The whole thing didn't go quite as I wanted it to so I stopped for ages and then a friend of mine, this would be six or seven years after that, so probably, more actually 2010, 2011, said, “You know about the Kindle?” And I kind of did. It was on my radar but I hadn't considered it properly. I was persuaded by him, he had a novel published and was doing reasonably well so I thought, “Yeah, well I should try this. It seems like a really good way to get directly to readers,” which was always the thing that I struggled with with the old way of doing things.
So I wrote my first self-published novel. It was called “The Black Mile”, which took me about 14 months to write. We'll get onto my acceleration since then but I put it out. It didn't do all that much. I was a bit lazy in those days so I just kind of published it and left it there.
And then one day, or one weekend, I decided I would use the free days that Amazon was giving or still gives, and I remember this really well. It would something like August 2012, I'm going to guess. I live in the countryside, outside Salisbury, in the UK. It was a beautiful day. The farmer was harvesting his crops. I went out for a long bike ride and I remember putting my bike down and sitting against the beautiful old oak tree. Got my phone out and by a miracle I had a signal. I thought, “I'll just check and see how many sales I've got, downloads I've had.”
It was something ridiculous like 50,000 over the weekend. This was in the days when free runs were a bit more powerful than they are today. That was kind of the light bulb moment for me. It was that this is amazing. Even if only 5% of these people actually open the book and read it, that's still an amazing haul for two days worth of meeting nothing at all.
After that, I went into kind of crazy mode. So I wrote another book quite quickly that was, again, very research dependent so it was quite slow for me to do that. It took another nine months to write it. Then after that I was getting more sales and I was starting to do reasonably well and I realized you needed to produce fast so I started, I switched into the John Milton series and the Beatrix Rose series. Books I could write without the kind of time intensive research I was doing.
So I didn't need to go to the National Archive. I didn't need to go to the Colindale Newspaper archives and look at 1940 newspapers, all that kind of stuff. I could do it all on the internet. I could go, use current stories for inspiration and just write. This would be 2014 when people started to hear about me.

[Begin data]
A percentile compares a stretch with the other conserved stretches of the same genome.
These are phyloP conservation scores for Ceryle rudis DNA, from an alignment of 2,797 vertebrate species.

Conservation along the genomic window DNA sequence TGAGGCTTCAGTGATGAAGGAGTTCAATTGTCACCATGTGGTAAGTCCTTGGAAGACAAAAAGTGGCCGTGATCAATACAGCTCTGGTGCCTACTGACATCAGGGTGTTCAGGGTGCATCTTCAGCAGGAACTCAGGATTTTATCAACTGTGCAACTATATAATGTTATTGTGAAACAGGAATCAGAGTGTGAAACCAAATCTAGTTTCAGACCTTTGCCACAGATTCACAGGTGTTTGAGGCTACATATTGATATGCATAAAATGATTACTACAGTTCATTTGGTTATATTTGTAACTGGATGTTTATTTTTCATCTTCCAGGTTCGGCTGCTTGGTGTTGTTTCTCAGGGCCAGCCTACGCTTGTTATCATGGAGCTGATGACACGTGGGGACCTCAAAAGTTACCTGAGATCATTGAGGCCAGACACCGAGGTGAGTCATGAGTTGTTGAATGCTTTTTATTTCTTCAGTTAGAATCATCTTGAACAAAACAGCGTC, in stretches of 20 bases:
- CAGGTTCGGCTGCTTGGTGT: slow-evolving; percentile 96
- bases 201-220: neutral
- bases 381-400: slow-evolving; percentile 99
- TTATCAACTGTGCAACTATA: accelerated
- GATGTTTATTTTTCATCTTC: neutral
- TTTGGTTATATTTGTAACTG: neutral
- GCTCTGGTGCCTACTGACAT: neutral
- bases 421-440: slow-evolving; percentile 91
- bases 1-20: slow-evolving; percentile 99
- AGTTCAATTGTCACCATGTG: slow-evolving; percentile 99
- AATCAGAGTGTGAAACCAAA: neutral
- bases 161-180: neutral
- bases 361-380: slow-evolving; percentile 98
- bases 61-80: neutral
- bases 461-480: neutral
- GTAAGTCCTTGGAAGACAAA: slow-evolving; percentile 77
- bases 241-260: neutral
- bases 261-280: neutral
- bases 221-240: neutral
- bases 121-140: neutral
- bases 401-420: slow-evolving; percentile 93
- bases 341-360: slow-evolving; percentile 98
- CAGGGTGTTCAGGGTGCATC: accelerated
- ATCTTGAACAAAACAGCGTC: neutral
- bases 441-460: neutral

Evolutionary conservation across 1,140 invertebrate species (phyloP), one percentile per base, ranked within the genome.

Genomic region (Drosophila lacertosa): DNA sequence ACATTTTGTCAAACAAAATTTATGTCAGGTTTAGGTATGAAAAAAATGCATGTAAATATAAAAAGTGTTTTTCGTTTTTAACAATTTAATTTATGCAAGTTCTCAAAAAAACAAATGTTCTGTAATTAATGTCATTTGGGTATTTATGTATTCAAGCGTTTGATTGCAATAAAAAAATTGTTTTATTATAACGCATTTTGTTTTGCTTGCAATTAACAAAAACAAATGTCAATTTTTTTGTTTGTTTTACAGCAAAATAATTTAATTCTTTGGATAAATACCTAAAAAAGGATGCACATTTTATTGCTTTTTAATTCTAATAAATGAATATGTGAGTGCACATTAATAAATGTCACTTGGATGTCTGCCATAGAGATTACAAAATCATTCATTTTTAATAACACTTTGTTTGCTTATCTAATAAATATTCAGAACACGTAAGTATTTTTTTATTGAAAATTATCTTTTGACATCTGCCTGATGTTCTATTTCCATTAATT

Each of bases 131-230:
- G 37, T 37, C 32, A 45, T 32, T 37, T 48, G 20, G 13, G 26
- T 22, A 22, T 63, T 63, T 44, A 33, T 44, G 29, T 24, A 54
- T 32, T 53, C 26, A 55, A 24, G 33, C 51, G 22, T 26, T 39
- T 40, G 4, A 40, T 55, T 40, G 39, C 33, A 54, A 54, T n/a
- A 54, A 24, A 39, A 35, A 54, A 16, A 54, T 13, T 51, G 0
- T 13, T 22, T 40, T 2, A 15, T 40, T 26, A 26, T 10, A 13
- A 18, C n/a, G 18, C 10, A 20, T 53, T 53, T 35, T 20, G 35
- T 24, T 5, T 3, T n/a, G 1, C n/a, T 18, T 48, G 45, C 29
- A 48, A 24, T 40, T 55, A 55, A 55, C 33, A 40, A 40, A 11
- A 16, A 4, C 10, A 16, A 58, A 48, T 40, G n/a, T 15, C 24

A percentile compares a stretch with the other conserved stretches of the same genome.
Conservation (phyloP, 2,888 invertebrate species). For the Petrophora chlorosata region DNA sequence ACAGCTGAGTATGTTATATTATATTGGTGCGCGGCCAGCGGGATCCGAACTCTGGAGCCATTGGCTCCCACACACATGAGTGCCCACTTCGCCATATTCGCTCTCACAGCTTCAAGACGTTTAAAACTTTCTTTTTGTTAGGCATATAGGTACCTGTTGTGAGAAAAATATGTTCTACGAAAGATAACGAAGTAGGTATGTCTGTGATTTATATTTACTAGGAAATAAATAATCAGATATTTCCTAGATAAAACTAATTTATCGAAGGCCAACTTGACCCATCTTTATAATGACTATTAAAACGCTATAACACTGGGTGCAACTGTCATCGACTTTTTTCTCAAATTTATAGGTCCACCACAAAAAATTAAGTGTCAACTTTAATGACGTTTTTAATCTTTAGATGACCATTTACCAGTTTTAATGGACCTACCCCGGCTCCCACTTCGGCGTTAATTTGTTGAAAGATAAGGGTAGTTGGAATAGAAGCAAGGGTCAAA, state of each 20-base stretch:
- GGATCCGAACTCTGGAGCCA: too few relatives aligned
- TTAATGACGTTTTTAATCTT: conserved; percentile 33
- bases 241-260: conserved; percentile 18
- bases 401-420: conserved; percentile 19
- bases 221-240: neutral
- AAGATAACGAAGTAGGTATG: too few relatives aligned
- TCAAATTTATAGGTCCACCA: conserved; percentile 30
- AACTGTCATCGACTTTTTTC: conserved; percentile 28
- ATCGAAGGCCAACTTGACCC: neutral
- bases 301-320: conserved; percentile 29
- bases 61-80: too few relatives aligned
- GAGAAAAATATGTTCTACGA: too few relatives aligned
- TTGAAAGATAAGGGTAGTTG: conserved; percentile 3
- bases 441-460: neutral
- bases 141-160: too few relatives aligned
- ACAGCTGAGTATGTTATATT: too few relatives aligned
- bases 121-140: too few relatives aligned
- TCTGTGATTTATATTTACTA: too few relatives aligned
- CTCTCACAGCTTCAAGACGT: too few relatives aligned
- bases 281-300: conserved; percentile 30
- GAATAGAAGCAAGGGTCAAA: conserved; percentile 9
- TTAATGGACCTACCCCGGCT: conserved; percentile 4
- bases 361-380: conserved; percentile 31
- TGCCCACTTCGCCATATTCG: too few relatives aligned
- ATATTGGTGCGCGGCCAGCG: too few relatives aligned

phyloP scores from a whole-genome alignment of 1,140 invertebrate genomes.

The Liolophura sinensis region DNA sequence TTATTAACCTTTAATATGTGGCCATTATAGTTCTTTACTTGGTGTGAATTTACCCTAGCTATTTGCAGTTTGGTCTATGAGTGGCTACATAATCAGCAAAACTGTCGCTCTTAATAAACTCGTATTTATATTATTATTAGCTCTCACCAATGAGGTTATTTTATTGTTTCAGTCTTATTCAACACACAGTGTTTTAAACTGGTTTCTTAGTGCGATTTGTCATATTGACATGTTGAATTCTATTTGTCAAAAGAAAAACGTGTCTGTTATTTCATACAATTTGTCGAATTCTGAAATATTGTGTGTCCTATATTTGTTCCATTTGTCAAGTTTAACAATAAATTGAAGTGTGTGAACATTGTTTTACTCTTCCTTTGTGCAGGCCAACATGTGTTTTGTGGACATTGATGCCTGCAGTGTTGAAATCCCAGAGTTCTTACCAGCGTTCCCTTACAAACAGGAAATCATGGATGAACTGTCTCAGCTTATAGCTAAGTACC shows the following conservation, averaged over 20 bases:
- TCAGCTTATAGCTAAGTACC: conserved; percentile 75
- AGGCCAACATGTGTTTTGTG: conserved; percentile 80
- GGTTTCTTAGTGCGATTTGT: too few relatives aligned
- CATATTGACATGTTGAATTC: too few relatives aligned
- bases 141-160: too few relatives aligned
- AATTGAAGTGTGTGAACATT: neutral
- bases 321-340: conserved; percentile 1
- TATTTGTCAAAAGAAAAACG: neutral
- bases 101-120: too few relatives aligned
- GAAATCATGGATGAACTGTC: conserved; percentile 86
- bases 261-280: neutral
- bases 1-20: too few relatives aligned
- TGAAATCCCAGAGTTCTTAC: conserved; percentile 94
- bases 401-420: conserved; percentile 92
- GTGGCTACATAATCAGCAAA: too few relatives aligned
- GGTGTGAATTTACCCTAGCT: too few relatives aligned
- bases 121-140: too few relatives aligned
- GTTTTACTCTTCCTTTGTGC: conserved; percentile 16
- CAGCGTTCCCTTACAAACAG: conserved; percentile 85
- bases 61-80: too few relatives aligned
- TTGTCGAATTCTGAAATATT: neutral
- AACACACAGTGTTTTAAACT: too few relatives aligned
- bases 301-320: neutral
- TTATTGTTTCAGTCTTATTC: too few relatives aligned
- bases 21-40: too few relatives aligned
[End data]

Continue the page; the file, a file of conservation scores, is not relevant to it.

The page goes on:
I published nearly a million words in 2014 and went from selling a few hundred books in January to tens of thousands of books in December so maybe this multiplied by a factor of 15 and kind of crazy growth but it is doable. We'll probably get into some of the strategies that other people can use to replicate that kind of fast growth.
Joanna: And then you left your job.
Mark: Yeah. I did, yeah. It wasn't like a job I didn't want to leave. I was a lawyer for ages and I did want to leave that because I hate lawyers, basically. Sorry if there are any lawyers listening. I like law but I'm not so keen on lawyers. So I left that 10 years ago, 11 years ago and I went to work for the British Board of Film Classification so I was basically a film censor.
So for the few of you who don't know what that might entail, the kind of short answer is I was paid to watch movies and television for a living. So it wasn't a job. I loved it. I would have been very, very happy to continue. No one leaves the job because it's so, it pays quite well and it's fun. But it got to the stage where, late November, I was making much, much more money from writing than I was from the job and the way I viewed it was I liked my job but I loved writing.
So once the economic stacked up and it was kind of, the decision was accelerated a bit by threat of redundancy and I thought, “Well I'm going to go anyway. If they're going to pay me a little bit of money to go as well, this could be the right time.” And so 20th of November was my last day.
Funny enough, a little anecdote, on the 27th Amazon called me and said, “Mark, there's been a terrible mistake with your Kindle account.” I thought, “No, God. What's wrong?” And they'd actually overpaid me by a huge amount and it was like a five figure overpayment but when they called it was like, “Oh God. They're going to close my account down and I've just quit my job.” I've got two kids under three and all this stuff but it wasn't that. Anyway, that was worrying.
Joanna: Yeah. Wow. I think we'd all like to be overpaid by five figures.
Joanna: But it's interesting because you talk about the advances you had in traditional publishing and what's so funny is the definition of success is quite different, I think. That would be considered a success by a lot of people but you didn't, from what you've said, you didn't really enjoy that experience.
Joanna: And also, your mindset has kind of changed a lot, I think.
So what are the main differences between that old world of traditional publishing and where you are and some of the mindset shifts you've had to go through?